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When students move through most school systems, they are taught questions have a singular “right” answer. They learn their performance on tests draws the line between success and failure. And they internalize the idea of a single letter grade defining their experience in class.
But a growing body of research and literature reminds us, if anything, failing and picking themselves back up actually leads to our students building resilience and problem-solving skills essential to life. Smith College in Northampton, MA has started an initiative known as “Failing Well,” which aims to “destigmatize failure.” Other universities have similar programs in place, such as Harvard University’s Success-Failure Project. It’s clear, at the college level, the idea of failure as a part of the process is taking hold.
Editor’s Note: As you may have noticed, today we’re welcoming our newest writer to the AOE Team! Raymond Yang is a dynamic secondary art educator with a vast and varied background in the field. We know you’re going to love hearing from him. To learn more about Ray, click here, and please give him a warm welcome in the comment section!
As art teachers, we’ve all heard the question, “Does this look right?” or sometimes put more simply, “Like this?” more times than we can count. Although I had heard it myself, I was surprised at the number of times my students asked me this at the beginning of the school year.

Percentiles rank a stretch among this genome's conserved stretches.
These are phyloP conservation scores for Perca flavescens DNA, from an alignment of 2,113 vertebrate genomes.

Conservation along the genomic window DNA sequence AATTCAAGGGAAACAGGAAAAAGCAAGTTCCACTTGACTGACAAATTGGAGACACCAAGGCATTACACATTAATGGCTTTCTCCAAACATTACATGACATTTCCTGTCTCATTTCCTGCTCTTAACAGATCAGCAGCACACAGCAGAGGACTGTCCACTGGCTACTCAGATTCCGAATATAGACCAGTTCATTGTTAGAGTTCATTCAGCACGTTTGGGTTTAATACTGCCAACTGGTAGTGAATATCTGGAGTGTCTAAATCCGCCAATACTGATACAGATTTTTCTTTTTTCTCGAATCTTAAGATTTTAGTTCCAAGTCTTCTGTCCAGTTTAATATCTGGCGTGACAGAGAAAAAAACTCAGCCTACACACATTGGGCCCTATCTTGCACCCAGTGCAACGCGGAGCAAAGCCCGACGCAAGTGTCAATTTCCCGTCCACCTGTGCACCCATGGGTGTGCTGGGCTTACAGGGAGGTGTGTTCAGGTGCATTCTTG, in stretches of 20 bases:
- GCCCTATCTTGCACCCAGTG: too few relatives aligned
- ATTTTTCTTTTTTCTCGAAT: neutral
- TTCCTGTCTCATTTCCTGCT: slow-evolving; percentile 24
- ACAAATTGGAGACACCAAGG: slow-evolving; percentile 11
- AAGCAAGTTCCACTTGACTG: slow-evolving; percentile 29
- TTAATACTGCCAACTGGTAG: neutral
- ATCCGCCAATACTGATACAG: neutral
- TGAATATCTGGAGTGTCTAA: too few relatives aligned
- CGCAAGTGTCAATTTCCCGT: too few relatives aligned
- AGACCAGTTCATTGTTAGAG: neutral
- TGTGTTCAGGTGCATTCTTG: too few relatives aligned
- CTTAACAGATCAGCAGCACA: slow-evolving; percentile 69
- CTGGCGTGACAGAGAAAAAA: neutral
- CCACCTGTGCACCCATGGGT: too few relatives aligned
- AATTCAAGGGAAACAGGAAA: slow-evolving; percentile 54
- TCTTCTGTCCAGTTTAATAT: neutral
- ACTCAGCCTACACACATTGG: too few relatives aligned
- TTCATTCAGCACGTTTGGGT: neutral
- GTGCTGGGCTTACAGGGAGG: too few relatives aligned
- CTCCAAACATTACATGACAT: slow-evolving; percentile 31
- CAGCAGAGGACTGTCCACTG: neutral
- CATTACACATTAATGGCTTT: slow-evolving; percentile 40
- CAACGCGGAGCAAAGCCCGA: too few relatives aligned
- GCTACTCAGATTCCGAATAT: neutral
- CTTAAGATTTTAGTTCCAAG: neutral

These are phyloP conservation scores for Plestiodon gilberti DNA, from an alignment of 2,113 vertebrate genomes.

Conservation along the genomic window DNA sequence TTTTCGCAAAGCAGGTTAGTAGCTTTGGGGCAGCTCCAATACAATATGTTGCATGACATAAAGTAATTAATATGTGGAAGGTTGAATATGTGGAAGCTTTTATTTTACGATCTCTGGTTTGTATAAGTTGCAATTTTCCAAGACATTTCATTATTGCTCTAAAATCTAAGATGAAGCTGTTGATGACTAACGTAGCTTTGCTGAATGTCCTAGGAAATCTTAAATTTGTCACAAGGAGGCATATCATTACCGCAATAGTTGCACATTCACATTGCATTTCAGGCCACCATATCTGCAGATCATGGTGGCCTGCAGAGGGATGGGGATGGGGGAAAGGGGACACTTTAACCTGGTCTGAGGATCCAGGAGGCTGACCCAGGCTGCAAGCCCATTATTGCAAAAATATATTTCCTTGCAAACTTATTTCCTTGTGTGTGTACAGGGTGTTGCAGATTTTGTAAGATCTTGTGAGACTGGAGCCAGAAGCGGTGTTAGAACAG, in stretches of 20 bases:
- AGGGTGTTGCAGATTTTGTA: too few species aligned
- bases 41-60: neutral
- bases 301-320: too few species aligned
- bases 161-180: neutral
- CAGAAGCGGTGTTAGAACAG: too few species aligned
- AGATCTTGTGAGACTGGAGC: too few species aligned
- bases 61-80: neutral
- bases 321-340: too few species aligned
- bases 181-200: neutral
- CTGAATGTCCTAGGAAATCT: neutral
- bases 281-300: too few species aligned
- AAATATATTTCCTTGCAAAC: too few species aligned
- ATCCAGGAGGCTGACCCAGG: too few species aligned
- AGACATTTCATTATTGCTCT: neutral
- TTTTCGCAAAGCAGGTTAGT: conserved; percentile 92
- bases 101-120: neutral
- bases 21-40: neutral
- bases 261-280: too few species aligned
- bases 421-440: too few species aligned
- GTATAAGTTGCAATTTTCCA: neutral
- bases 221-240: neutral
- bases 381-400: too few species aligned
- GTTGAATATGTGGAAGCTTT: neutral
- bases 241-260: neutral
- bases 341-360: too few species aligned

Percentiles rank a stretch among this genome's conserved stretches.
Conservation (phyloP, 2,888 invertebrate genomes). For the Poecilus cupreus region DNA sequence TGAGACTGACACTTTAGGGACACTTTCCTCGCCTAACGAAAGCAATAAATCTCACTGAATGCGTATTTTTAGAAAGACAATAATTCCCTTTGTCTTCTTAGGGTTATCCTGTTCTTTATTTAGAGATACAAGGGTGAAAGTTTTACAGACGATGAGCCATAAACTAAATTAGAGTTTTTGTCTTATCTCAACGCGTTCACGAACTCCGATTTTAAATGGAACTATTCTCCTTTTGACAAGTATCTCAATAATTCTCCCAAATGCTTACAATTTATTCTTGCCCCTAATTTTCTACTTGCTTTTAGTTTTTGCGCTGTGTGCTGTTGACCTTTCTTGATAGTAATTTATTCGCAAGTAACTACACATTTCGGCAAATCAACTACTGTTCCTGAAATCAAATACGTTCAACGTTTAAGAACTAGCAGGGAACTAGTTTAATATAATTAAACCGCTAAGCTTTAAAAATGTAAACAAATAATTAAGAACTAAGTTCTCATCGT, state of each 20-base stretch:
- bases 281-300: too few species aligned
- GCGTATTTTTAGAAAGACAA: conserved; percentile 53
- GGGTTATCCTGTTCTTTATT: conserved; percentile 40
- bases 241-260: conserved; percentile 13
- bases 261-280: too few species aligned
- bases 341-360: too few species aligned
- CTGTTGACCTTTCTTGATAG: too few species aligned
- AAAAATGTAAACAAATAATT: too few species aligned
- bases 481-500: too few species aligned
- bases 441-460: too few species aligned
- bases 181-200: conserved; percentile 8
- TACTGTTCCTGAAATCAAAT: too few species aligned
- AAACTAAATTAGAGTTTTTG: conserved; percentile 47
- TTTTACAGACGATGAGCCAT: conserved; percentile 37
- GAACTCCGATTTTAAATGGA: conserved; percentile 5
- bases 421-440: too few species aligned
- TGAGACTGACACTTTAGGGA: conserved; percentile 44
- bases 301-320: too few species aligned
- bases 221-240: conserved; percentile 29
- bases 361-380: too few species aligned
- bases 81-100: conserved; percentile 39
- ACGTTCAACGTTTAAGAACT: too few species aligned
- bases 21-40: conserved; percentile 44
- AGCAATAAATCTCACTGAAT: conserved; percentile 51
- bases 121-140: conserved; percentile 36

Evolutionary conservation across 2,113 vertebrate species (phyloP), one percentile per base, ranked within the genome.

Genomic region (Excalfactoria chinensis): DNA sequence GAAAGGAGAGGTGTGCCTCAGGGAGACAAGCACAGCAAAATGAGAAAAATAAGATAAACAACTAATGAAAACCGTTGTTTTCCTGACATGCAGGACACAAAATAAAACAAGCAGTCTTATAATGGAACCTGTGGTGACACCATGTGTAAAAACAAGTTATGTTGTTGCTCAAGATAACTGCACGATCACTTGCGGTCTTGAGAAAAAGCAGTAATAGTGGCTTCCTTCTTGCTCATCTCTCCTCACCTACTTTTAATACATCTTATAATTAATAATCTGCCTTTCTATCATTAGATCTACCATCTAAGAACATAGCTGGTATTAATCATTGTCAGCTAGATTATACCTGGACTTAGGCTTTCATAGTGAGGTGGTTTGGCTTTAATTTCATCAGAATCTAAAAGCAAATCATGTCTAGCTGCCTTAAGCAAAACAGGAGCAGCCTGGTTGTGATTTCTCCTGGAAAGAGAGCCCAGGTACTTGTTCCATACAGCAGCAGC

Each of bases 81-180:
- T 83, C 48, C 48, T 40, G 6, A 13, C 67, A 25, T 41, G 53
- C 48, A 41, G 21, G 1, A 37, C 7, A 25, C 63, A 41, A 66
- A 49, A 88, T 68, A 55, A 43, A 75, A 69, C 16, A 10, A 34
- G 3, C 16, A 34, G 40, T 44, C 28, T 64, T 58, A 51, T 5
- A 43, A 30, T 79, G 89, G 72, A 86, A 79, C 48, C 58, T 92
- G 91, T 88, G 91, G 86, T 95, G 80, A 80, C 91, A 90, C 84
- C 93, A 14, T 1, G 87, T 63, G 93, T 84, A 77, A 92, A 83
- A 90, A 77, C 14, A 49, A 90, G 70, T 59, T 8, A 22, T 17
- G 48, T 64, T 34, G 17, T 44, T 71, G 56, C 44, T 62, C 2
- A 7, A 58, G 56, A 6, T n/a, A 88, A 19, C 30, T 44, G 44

You see, I had just spent multiple class periods trying to instill a culture of experimentation in my art room. I laid out ground rules:
I even followed up with several projects specifically geared toward breaking down the deeply embedded ideas around how to do things “right.” We constantly discussed what happened in class through the lenses of experimentation, risk-taking, and the opportunity to fail spectacularly.
And yet, I heard the question.
I expected the resistance that stems from years of programming about the correct way to finish a project, but I was still surprised by how firmly embedded this was in their thinking.
As art teachers, we often encounter the struggle students have with believing they’re not an “art kid,” that they’re “no good at drawing,” or hearing the message from their parents that the arts aren’t something worthy of pursuing as a career.
The first thing that has to happen in the classroom is for students to feel comfortable taking risks. This attitude starts with the relationships you develop with them. If students trust the teacher, they’re more likely to take a risk or try something new.
Another thing you can do is make your expectations clear. Highlight ways within the project students can find space to problem-solve on their own. If you hear the dreaded question, “Does this look right?” turn it back to them. A simple, “What do you think?” can go a long way.
You may need to remind students to look at the guidelines and rubrics that have been shared. But ultimately, you can empower them to make their own decisions.
3 other ways you can encourage risk-taking are:
In short, a lot of my work comes down to creating a “Culture of Yes” in my classroom (although occasionally that “Yes” becomes a “Yes and…”).